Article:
This is the first of 3 articles in a series about your small dog’s stained eyes.
Want to clean stains around dog eyes?
If your small dog has excess tears, that can result in reddish-brown stains on his face sometimes called Poodle Eye.
Why? Tears have pigments called porphyrins that create stains. Plus, that the damp hair is a breeding ground for bacteria, which starts to rot the wet hair, generating a bad smell.
Why excess tears?
Excess tears or watery eyes – the scientific term is Epiphora – can be caused by a number of things. Before you try to deal with the symptoms — the reddish stained fur — it’s a good idea to take a look at the possible causes of excess tears. You might want to contact your Vet, because eye problems in any animal are often a sign of more serious problems.
Watery eyes can be caused by:
- hair that’s growing too close to eyes – carefully cut your Morkie’s face hair around the eyes with blunt-nosed scissors, or leave the hair long and comb in down, out of the way
- simple irritation like dust or wind blowing in his face, can cause your Morkie’s eyes to tear up too much (don’t let your dog stick his head out the car window)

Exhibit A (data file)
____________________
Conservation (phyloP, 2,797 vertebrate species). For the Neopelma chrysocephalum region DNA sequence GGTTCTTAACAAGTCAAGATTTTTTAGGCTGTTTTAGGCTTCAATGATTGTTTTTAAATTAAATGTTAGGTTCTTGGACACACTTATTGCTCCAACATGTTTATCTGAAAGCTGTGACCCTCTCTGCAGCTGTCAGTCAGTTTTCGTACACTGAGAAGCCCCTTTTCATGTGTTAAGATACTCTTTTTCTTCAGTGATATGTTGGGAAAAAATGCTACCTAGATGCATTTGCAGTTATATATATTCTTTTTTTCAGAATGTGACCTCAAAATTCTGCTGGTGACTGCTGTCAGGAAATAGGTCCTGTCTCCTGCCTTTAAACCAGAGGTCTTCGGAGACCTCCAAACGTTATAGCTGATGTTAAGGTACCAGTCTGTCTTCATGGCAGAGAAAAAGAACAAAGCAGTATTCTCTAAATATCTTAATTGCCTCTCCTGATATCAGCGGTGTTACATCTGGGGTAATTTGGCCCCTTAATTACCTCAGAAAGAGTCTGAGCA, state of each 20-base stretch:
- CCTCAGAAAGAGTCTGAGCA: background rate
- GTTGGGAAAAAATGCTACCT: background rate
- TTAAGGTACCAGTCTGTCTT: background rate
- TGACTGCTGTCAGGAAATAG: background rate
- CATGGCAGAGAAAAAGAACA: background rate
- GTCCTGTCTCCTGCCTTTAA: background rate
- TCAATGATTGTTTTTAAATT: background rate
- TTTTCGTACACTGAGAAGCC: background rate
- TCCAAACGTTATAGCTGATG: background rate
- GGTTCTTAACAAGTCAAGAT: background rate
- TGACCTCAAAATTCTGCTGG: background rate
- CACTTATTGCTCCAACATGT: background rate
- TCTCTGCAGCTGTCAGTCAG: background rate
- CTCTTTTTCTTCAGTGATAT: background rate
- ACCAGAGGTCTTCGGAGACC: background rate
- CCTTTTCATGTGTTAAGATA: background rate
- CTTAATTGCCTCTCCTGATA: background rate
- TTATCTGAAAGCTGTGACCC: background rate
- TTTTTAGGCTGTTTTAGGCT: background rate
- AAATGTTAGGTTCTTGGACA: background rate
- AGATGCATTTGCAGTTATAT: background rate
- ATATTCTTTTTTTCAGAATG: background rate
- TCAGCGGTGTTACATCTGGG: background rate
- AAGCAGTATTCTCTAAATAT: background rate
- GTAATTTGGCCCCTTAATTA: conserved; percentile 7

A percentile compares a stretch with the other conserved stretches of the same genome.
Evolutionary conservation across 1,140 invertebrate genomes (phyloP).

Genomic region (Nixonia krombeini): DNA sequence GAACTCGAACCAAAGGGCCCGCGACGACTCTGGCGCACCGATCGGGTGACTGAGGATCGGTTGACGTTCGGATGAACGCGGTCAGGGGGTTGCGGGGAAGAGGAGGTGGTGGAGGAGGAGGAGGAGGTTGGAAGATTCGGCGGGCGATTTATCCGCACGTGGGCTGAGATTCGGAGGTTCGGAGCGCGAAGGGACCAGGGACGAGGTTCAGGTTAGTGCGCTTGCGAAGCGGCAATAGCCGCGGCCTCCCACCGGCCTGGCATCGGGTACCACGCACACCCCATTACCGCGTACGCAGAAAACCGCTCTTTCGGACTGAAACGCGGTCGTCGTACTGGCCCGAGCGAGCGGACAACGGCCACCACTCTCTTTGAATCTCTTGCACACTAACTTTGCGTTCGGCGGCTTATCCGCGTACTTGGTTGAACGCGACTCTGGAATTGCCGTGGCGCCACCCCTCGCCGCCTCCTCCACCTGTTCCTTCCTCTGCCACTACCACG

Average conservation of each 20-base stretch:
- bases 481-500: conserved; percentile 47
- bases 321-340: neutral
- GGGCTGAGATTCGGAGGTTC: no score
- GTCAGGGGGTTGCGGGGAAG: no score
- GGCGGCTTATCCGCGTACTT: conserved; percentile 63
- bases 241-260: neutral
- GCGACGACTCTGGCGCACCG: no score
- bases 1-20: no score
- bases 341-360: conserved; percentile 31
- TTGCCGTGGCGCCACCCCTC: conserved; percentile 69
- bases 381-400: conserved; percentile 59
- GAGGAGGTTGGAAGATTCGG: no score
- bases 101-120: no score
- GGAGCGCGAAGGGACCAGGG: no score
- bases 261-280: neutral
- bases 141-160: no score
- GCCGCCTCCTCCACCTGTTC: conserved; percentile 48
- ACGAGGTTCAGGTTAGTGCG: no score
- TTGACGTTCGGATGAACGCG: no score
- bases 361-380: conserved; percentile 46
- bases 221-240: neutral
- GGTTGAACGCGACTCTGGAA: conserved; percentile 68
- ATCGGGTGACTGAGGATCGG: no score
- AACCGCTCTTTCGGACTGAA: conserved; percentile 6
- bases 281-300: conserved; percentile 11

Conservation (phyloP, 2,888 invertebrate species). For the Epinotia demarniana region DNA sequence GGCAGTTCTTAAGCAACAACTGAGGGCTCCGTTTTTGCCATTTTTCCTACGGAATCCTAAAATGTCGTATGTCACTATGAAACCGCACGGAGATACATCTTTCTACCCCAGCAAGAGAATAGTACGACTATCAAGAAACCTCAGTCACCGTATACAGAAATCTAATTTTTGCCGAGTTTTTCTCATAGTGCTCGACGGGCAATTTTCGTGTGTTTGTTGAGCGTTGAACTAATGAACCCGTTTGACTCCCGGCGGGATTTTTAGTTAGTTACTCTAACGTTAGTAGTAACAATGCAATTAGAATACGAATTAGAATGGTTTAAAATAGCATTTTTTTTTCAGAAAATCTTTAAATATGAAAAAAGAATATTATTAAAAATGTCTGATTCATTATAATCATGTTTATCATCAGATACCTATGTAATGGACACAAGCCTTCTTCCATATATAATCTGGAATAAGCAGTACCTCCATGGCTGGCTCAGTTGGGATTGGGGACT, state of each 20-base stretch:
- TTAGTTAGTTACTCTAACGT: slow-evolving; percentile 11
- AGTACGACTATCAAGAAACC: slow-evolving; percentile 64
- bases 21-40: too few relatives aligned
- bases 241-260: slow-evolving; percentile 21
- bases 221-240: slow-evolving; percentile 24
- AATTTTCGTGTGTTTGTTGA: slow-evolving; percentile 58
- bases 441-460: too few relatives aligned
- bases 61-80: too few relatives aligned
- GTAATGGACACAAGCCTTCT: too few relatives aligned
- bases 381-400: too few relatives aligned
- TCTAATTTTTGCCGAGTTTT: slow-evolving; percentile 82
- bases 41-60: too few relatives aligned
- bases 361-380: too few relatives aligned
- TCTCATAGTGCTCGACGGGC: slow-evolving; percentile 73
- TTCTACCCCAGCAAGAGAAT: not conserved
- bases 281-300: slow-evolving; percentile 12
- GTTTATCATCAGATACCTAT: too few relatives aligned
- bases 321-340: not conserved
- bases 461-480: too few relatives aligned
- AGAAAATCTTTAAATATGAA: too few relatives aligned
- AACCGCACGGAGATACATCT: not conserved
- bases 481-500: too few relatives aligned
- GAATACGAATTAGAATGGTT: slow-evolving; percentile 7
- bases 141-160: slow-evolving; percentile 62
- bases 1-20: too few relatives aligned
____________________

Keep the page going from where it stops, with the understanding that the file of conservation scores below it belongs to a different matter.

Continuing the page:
- abnormal eyelashes – small rogue eyelashes could be growing into the eye causing great pain and tearing; check with your Vet
- allergies – your Morkie’s eyes might be tearing because of allergies to dust, ragweed or any other airborne allergens
- an allergy to his diet is another reason your Morkie might have excess tearing according to experts. Have you changed foods or snacks lately?
- blocked tear ducts – which can be caused by a medical condition. If the ducts are blocked, then tears overflow onto the face. Talk to your Vet.
- conjunctivitis can cause clear watery discharge, as well as greenish or yellow discharge. This is a serious condition and should be treated immediately by your Vet
- an irritated or scratched cornea, very painful, an also cause excess tearing. See your Vet
If the problem is more serious, your Vet will probably give your eyedrops for your pet; or possibly ointment. As pets.web.MD.com recommends, if you’re applying either, first put your hand firmly on the top of your dog’s head to stabilize it so that if he moves while you’re administering the meds; that way, there’s less chance of gouging his eye with the dropper or ointment tube.
Tomorrow: Part II – Common ways to clean the stains around your dog’s eyes